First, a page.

Fu­ture

Would you let your ex-spouse take out in­sur­ance on your life, asks

CityPress - - Tenders -

than as a lump sum.

This is not only for cau­tious ex-spouses, but for any­one who is con­cerned that their ben­e­fi­cia­ries may blow the money rather than use it to pro­vide an in­come to re­place that of the bread­win­ner.

“We see cases where there is mas­sive pres­sure on an in­di­vid­ual if they in­herit a lump sum to share it with the com­mu­nity, even if the rea­son for the cover was to pro­vide an in­come.

“Few peo­ple are equipped to han­dle a lump sum and don’t re­alise that while R1 mil­lion may sound like a lot of money, it only pro­vides an in­come of R5 000 per month,” says Malan, who adds that many clients are struc­tur­ing their life cover so that they have a lump sum to set­tle out­stand­ing debt with an in­come paid to sup­port the fam­ily.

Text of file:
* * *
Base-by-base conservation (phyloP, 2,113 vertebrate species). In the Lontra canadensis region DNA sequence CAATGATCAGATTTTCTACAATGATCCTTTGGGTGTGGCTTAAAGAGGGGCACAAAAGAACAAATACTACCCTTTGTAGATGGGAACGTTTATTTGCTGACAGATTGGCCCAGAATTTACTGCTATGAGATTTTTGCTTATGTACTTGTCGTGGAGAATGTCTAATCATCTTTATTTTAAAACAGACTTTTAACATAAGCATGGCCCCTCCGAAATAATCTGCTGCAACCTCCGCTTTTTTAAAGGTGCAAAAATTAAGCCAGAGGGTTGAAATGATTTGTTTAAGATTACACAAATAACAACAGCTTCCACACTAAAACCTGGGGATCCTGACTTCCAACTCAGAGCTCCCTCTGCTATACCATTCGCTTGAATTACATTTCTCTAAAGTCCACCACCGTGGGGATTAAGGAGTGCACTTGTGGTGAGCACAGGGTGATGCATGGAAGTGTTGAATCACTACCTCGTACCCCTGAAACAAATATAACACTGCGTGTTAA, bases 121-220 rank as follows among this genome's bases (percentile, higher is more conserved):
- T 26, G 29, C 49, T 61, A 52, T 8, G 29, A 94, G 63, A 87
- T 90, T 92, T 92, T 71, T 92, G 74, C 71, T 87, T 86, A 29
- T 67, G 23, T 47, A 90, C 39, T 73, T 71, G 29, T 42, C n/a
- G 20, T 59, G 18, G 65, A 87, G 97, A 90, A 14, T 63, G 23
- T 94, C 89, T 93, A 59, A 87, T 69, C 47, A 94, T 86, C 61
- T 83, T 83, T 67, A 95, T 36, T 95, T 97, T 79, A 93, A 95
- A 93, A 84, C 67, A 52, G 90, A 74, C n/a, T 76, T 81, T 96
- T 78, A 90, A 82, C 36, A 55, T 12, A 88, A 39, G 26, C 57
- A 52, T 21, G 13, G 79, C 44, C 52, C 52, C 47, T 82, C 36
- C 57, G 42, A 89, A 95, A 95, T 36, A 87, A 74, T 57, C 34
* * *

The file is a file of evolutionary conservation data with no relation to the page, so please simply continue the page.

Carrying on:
“For many peo­ple the idea of a large lump sum makes them un­com­fort­able, as if they are worth more dead than alive. By struc­tur­ing the cover as an in­come, it feels more re­al­is­tic,” says Malan, who adds that this in­come also has the ad­van­tage that it can­not form part of a new mar­riage if the sur­viv­ing spouse re­mar­ries.

It also re­moves any worry about the lump sum be­ing poorly in­vested or mis­used.

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